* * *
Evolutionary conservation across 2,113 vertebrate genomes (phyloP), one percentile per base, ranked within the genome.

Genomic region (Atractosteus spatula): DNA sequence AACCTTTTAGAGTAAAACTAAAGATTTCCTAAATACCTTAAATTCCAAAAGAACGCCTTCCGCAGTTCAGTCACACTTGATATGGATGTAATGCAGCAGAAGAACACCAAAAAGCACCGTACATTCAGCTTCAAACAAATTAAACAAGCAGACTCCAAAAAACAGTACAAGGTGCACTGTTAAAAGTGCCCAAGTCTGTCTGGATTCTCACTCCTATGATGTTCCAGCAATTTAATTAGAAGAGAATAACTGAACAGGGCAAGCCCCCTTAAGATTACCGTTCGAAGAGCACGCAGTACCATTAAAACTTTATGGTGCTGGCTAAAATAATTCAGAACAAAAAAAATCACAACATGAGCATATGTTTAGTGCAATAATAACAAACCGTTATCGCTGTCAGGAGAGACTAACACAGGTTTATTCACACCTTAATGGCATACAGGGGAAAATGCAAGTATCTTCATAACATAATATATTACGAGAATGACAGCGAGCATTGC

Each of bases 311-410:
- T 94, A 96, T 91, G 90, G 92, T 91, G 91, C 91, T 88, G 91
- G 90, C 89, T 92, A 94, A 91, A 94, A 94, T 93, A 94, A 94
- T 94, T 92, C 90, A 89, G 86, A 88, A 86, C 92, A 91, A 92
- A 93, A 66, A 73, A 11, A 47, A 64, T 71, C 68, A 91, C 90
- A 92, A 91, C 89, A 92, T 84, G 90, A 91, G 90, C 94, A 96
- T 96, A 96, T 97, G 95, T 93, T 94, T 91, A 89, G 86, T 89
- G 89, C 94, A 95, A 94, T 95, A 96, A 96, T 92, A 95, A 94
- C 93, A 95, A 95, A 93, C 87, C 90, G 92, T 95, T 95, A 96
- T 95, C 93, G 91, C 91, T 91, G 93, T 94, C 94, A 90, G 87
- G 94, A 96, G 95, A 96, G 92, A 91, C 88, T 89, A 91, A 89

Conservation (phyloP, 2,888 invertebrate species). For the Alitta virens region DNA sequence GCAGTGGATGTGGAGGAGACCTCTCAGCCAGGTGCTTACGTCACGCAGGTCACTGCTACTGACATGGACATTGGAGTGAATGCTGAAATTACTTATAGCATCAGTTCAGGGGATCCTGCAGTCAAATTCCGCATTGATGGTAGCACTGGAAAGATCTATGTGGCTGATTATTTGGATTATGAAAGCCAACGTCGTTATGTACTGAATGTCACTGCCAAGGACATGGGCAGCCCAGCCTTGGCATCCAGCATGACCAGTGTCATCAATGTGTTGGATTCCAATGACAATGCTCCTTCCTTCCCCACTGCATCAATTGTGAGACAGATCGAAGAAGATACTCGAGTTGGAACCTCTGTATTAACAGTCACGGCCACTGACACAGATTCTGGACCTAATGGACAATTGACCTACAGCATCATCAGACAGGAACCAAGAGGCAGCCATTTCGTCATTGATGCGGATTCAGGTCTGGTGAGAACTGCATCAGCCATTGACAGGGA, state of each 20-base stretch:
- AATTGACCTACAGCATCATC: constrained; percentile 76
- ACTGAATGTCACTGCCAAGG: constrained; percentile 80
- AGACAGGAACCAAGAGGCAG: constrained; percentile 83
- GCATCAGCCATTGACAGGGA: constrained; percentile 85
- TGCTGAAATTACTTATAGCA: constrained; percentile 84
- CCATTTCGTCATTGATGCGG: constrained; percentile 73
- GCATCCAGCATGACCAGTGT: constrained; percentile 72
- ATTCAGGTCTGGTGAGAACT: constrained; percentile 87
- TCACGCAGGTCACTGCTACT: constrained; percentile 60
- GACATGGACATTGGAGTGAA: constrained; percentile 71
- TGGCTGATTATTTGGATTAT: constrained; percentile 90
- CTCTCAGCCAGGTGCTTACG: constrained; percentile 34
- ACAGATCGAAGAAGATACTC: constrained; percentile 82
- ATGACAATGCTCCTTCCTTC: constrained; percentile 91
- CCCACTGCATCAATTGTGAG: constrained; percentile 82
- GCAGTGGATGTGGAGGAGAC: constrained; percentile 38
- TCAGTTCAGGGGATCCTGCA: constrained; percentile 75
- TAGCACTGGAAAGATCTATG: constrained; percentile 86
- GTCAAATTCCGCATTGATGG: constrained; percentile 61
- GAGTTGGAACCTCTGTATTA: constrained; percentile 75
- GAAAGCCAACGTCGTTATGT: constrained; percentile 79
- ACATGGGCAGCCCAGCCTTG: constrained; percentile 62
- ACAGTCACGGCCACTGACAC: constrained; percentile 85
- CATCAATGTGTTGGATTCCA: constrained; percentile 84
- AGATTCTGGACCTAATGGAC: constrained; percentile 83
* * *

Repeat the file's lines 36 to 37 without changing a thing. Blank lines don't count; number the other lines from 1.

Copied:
- ACATGGGCAGCCCAGCCTTG: constrained; percentile 62
- ACAGTCACGGCCACTGACAC: constrained; percentile 85